According to Cot’s Baseball Contracts, the Cardinals had roughly 1 million on the books for 2020 before signing Kim. They opened 2019 with a 2 million payroll, which would seem to indicate the club doesn’t have much financial wiggle room remaining this winter. Kim could be their only notable addition this offseason, not just their first.
Kim, 31, was posted for MLB teams for the second time this offseason — the Padres won his negotiating rights back in 2014, but the two sides could not agree to a contract. The SK Wyverns posted Kim on Dec. 5 and he had 30 days to negotiate a contract with interested teams. Had he not agreed to a deal, he would’ve returned to Korea.
On Tuesday, the Cardinals made their first notable offseason addition. St. Louis has signed Korean lefty Kwang-Hyun Kim to a two-year contract, the team announced. Derrick Goold of the St. Louis Post Dispatch reports the deal is worth million. The Cardinals also owe Kim’s former team in Korea, the SK Wyverns, a .6 million posting fee (20 percent of million).
Kim’s fastball sits in low-90s but can reach mid-90s when needed. His slider has a sharp break and is a sure ML pitch. He’s become a better pitcher in recent years utilizing more of his secondary pitches (curveball and forkball) and showing better control (1.81 BB/9 IP this yr)
This past season Kim threw 190 1/3 innings with 180 strikeouts and a 2.51 ERA in 2019. It was his first full season back from Tommy John surgery. St. Louis Cardinals. They re-signed Adam Wainwright to a one-year contract and … that’s it? That’s it aside from some very minor 40-man roster cleanup., a front office staffer with the Lotte Giants of the Korea Baseball Organization: All things considered, this has been a quiet offseason for the reigning NL Central champion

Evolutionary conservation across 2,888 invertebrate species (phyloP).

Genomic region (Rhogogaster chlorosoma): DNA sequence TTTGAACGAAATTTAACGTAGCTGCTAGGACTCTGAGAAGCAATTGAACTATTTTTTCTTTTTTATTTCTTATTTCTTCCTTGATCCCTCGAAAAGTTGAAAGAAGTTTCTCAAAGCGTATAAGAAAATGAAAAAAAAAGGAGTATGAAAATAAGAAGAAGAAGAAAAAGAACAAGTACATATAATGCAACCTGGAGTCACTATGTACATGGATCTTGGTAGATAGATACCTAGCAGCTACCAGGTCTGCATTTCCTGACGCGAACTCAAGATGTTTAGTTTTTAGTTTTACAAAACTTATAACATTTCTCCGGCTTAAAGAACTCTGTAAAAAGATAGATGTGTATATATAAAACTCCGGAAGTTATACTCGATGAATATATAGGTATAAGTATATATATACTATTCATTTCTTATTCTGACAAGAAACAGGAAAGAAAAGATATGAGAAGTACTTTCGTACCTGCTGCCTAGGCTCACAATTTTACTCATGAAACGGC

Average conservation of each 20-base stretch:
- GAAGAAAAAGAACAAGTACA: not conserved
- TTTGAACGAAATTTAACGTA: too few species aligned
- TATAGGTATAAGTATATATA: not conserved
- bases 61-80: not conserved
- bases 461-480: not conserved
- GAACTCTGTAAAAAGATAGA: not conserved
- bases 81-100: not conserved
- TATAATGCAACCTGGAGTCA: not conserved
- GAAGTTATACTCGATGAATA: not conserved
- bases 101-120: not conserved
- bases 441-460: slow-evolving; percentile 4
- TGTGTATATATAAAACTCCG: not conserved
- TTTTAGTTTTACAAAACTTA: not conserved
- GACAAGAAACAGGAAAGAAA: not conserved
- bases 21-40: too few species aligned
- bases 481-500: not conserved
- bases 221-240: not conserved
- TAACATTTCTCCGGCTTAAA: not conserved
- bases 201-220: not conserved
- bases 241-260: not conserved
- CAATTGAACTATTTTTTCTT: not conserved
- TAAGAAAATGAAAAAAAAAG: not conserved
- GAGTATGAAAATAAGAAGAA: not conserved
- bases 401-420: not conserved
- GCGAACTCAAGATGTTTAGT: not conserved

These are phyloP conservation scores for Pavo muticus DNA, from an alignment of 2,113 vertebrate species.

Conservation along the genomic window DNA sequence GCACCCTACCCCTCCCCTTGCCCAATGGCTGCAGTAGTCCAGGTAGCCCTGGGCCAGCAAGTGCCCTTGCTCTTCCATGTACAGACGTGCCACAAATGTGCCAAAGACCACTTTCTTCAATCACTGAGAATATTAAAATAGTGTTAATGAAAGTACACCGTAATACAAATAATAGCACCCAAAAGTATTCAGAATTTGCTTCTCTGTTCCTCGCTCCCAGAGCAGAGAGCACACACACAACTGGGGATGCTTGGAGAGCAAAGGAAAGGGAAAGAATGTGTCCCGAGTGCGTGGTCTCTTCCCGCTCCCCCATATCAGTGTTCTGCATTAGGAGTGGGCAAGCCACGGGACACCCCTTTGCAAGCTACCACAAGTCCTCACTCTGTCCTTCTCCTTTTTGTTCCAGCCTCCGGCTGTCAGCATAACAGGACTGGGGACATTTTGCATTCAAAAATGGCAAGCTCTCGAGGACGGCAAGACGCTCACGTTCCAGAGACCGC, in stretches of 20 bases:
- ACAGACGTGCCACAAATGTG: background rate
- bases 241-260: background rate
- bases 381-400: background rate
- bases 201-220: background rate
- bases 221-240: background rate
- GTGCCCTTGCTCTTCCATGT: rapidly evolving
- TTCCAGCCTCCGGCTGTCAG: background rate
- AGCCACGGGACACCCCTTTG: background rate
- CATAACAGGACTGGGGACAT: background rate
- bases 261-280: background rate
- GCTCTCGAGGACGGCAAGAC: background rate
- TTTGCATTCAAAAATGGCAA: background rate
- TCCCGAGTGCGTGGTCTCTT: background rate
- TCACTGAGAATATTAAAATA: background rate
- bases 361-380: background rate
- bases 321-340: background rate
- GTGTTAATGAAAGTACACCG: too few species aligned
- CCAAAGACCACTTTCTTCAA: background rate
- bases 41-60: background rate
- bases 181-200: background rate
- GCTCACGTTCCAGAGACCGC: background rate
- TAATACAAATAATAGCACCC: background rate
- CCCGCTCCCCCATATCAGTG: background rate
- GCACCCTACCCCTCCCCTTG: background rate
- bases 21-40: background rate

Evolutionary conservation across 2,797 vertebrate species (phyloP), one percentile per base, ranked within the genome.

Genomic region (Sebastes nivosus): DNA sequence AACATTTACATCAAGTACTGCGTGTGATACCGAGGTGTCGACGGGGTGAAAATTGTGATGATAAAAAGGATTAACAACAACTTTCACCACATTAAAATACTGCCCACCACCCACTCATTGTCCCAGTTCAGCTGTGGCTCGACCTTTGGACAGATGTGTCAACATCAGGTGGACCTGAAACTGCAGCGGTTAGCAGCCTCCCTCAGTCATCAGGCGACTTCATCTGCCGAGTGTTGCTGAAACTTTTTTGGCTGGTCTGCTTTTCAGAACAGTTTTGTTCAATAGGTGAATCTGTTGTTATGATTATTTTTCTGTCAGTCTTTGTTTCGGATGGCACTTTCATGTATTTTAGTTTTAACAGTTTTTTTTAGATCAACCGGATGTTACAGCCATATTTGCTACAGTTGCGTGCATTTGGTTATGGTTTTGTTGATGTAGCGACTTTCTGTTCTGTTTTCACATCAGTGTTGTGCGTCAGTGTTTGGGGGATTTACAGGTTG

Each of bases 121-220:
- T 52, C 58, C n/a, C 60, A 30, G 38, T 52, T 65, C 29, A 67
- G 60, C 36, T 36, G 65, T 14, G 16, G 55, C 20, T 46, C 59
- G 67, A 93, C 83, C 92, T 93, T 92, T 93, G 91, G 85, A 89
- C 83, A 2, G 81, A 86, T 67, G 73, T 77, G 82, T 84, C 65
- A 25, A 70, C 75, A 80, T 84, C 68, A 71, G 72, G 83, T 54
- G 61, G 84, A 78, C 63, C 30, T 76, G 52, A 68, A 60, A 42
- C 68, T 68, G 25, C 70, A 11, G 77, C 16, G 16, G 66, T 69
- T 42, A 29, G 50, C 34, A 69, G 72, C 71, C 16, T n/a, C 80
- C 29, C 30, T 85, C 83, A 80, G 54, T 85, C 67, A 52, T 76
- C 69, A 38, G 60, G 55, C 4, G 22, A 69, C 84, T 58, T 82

- RHP Jack Flaherty
- RHP Miles Mikolas
- RHP Adam Wainwright
- RHP Dakota Hudson
- LHP Kwang-Hyun Kim
- RHP Carlos Martinez
- RHP Daniel Ponce de Leon
- LHP Austin Gomber
- RHP Alex Reyes
Cabrera, Gomber, Ponce de Leon, and Reyes all have minor league options remaining, meaning the Cardinals can send them to Triple-A next season without exposing them to waivers. St. Louis could also trade from that rotation depth to address other weaknesses on the roster, possibly in the outfield. That said, keeping pitching depth is never a bad idea.
At Tuesday’s press conference Cardinals indicated Kim will be used as a starting pitcher, at least initially. There had been some thought he could come over as a reliever — lefties with wipeout sliders are always nice to have in the late innings — but, instead, the Cardinals will give him a chance to start. Kim surely sought that opportunity.
Here is St. Louis’ rotation depth chart with Kim signed:
Martinez saved 24 games with a 3.17 ERA this past season and, assuming he remains in that role, he’d be part of a formidable end-game trio with lefty Andrew Miller and righty Giovanny Gallegos. In a roundabout way, signing Kim could help keep Martinez healthy and thus improve the bullpen. There’s little reason to put Martinez and his shoulder at risk by trying him as a starter now.